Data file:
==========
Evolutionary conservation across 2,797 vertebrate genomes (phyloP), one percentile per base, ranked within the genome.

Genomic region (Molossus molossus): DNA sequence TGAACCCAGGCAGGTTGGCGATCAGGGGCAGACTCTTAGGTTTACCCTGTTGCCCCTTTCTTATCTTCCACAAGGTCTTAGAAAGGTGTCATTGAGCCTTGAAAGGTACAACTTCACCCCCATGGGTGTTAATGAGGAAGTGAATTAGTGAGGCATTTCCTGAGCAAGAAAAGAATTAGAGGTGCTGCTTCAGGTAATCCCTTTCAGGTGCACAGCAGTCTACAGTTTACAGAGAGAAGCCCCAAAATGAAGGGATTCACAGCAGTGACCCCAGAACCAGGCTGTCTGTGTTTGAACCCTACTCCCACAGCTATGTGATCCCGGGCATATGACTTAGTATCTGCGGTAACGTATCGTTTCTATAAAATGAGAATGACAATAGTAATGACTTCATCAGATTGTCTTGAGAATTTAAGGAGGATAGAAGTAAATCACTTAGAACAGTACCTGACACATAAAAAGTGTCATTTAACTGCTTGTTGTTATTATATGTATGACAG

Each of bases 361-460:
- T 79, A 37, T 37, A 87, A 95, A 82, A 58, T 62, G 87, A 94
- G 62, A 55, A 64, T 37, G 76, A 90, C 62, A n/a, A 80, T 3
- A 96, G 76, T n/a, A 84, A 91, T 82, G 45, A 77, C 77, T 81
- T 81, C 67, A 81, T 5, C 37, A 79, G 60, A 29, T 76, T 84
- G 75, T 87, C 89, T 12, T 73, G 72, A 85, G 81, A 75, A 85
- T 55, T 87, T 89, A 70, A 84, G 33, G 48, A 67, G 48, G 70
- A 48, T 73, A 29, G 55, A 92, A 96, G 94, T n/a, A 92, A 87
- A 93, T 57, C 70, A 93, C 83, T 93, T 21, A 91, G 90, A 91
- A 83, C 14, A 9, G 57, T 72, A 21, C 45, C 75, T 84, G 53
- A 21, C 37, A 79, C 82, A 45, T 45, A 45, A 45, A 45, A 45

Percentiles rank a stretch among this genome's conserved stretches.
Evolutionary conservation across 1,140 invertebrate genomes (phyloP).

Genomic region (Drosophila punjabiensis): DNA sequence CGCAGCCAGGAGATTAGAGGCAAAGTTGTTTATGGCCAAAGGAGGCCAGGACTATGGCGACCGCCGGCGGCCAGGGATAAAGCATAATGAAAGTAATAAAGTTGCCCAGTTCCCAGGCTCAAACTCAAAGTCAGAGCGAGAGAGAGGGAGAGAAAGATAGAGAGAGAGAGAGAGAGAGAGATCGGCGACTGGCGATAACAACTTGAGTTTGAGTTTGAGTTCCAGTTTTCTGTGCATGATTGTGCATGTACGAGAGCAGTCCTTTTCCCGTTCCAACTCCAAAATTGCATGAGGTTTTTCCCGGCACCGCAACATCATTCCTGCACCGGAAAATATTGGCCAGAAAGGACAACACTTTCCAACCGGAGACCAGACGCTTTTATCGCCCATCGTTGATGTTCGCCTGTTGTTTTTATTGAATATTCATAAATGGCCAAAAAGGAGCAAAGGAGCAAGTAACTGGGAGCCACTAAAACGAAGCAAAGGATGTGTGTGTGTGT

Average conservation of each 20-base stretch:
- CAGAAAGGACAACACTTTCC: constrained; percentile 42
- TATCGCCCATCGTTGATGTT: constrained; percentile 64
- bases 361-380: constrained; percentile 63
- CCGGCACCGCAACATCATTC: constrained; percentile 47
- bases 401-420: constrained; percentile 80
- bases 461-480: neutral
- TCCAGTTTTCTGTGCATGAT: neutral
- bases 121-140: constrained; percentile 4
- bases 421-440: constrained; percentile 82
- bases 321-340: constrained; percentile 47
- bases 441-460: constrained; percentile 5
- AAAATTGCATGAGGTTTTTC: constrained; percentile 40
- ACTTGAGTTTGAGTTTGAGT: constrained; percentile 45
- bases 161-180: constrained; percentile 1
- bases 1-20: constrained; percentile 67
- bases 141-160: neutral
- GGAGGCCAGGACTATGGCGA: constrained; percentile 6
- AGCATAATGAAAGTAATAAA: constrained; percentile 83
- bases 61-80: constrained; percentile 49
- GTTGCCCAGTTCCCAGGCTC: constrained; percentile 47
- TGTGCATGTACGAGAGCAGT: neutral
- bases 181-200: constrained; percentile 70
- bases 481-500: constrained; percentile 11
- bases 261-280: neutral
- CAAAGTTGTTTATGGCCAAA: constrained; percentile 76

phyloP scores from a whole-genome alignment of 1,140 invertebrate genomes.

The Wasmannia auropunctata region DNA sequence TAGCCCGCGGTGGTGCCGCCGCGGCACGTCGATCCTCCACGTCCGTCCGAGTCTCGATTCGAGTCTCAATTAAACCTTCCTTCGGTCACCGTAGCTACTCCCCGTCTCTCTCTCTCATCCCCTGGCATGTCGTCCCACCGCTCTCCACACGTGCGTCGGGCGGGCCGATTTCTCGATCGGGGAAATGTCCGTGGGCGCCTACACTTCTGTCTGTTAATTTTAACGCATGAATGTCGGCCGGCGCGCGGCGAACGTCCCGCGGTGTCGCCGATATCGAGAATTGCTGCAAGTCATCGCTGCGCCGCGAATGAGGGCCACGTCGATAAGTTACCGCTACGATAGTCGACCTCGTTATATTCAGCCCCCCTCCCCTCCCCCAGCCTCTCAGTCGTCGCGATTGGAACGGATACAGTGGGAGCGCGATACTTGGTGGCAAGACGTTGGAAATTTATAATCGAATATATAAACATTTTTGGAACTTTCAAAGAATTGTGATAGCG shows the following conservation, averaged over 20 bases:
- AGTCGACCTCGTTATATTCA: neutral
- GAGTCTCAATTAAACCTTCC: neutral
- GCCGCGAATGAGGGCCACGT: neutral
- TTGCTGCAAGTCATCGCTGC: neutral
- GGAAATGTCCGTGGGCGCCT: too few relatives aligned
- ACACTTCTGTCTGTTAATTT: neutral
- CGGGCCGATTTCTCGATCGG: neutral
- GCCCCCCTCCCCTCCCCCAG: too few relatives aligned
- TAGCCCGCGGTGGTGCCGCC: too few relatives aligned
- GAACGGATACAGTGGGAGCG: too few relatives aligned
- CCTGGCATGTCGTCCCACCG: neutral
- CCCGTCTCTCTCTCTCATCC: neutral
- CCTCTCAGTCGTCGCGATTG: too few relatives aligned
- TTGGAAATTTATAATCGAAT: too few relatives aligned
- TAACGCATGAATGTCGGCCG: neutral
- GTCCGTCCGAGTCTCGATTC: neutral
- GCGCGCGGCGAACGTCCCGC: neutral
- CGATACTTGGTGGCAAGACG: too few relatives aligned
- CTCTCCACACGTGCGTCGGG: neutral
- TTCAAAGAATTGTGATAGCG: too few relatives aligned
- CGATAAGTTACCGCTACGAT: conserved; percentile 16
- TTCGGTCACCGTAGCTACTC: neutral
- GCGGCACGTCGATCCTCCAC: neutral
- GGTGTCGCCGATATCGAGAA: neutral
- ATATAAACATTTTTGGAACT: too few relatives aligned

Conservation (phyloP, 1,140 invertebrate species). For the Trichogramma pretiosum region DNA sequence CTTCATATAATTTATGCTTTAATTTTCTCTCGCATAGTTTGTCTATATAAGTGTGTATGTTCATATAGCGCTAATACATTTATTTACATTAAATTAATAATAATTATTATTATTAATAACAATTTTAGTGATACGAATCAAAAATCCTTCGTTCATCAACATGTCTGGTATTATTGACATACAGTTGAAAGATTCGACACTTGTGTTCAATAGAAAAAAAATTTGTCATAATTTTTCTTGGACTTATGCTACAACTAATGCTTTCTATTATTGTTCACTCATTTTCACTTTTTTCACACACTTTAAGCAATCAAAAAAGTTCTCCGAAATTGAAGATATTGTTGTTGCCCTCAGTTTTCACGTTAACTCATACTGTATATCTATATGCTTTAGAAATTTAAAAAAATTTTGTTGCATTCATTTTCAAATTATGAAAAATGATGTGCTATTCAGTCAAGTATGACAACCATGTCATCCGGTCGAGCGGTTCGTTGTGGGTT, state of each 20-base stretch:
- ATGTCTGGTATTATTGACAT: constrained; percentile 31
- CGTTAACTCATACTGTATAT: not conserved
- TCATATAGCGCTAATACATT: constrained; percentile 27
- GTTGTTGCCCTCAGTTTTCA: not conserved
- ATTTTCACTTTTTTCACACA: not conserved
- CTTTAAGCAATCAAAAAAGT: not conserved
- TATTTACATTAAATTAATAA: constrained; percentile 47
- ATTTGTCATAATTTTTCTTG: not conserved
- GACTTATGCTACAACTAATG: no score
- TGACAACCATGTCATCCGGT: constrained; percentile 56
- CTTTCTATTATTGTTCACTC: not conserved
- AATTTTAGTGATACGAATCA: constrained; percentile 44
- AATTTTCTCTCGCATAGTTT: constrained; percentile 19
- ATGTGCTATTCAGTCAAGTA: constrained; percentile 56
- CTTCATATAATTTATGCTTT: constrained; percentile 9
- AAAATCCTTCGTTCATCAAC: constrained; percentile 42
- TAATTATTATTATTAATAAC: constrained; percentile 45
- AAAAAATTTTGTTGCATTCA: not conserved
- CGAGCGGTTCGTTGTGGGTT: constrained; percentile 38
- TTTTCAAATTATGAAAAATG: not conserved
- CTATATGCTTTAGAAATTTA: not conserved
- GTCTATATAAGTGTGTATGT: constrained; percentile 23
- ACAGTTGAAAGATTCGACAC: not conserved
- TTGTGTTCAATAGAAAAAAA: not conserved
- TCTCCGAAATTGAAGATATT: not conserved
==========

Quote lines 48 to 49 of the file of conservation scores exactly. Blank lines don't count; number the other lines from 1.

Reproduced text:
- TTGCTGCAAGTCATCGCTGC: neutral
- GGAAATGTCCGTGGGCGCCT: too few relatives aligned